I'm wanting to make pickles sweet and non but I'm allergic to dill and mustard any suggestions on spices to substitute them for?



Emily |. August 13, 2017
Nancy August 13, 2017
Nice idea but may be a problem, as horseradish is in the same botanical family as mustard.
Leslie W - have you eaten horseradish with no problems? Or check with your allergist...
Emily |. August 13, 2017
It would depend on your allergy - most commonly people are allergic to a component ("antigen") in the seeds specifically, which would not cross react with horseradish root. If you are also allergic to cabbage, turnips and broccoli you more likely have the uncommon allergy, in which case you should avoid all plants in the group including horseradish. And obviously you would need to take greater care testing the waters if your allergy were an anaphylaxis (life threatening allergic response including airway swelling/compromise) vs a lesser reaction such as rash or GI upset.
Elle T. August 13, 2017
coriander pods, nigella seeds, caraway seeds, fennel seeds--all would be nice in addition to the other suggestions :-)
MMH August 11, 2017
Last year we had a lot of fun experimenting with refrigerator pickles. Generally speaking our favorite recipe was for bread and butter pickles. We used Alton Brown's recipe. He calls it "Ab's B & B Recipe". Then we just played around with flavors that we like. We found that we really liked turmeric, garlic, black peppercorns, hot peppers (choose your heat), and onions. I might think of more. There's no reason that you have to use the items which give you reactions. Look at some recipes and choose flavors you like. Have fun!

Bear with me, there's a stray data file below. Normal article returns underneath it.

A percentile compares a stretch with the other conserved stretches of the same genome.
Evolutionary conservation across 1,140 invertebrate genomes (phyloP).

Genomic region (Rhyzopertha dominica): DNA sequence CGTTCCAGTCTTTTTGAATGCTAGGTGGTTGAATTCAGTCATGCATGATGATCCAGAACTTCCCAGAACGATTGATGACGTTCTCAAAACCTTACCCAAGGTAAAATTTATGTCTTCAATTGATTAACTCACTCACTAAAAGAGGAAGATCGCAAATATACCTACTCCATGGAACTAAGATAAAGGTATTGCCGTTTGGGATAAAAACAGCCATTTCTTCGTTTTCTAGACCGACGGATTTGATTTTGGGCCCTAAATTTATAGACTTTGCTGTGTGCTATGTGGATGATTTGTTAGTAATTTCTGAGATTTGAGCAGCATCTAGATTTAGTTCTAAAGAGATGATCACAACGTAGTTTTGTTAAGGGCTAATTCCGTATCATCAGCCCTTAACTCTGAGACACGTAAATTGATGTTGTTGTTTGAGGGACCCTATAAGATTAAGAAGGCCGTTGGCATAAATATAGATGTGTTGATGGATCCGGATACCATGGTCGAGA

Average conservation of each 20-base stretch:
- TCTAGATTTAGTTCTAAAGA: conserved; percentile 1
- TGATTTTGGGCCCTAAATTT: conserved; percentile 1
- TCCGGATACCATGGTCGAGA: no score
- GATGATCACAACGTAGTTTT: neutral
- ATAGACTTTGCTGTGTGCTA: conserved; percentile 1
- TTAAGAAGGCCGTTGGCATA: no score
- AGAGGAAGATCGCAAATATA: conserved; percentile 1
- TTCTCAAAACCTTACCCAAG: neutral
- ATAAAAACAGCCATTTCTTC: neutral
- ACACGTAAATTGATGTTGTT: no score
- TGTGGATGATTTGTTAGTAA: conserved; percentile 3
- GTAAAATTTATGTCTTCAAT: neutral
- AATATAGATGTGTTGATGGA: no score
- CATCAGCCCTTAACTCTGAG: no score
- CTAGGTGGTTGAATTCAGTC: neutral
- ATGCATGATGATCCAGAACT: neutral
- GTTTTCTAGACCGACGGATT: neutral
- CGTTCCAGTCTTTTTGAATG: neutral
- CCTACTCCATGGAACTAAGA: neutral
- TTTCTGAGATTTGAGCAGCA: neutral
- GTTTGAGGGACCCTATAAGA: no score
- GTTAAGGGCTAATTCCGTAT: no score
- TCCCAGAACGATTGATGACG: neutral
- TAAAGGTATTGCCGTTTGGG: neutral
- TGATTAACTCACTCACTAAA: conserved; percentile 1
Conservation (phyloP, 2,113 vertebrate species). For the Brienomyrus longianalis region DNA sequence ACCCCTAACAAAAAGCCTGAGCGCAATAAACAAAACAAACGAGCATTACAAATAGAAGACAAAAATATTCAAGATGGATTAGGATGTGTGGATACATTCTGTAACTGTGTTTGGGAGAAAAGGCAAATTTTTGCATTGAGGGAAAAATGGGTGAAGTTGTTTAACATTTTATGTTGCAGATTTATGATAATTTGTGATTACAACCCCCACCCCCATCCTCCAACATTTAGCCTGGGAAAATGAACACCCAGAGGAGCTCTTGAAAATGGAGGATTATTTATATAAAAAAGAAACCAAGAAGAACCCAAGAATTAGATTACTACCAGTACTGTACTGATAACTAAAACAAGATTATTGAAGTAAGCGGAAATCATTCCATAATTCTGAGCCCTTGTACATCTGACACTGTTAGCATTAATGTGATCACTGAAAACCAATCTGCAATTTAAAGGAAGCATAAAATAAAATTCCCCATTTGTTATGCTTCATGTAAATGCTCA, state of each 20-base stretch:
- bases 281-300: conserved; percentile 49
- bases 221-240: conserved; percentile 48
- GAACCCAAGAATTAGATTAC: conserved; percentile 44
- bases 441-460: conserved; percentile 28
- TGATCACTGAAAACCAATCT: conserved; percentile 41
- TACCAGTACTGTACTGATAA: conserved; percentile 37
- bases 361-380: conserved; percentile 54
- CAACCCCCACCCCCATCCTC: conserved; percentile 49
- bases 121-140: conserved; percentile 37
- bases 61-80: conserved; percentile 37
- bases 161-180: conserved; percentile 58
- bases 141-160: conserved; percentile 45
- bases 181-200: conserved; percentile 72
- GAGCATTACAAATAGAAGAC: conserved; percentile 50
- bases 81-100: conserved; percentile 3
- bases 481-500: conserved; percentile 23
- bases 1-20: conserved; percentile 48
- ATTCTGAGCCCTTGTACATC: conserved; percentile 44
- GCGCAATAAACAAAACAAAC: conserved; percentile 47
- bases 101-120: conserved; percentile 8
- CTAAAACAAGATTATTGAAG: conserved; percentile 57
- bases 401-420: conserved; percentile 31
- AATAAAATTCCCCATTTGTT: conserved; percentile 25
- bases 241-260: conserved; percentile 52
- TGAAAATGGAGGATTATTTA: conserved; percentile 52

dinner A. August 10, 2017
I think fennel fronds or lovage would be nice substitutes for dill. Celery seeds could also be good.
Nancy August 10, 2017
In addition to AJ's suggestions, have a look at one or more of these books/authors (in the library now, buy one or more you like enough to cook from) and you'll find tons more vegetables and seasonings to pickle.

Classic, and for safety:
*Putting Foods By (multiple editions)
*Fine Preserving (Catherine Plagemann with marginal notes by MFK Fisher)
*various manuals by glass-jar companies

Recent and exploratory:
*local booklets (especially at harvest festivals coming in the next 6 weeks or so)
*Mrs Wheelbarrow's Practical Pantry (by Cathy Barrow, a writer & member here)
*Preservation Kitchen (Chef Paul Virant)
*Saving the Season (Kevin West)
*various on fermentation (not pickling, but yes preserving):
AntoniaJames August 10, 2017
Allspice berries, cloves, juniper berries, aniseed, black peppercorn, bay leaves . . . and use cider vinegar, not white vinegar. ;o)
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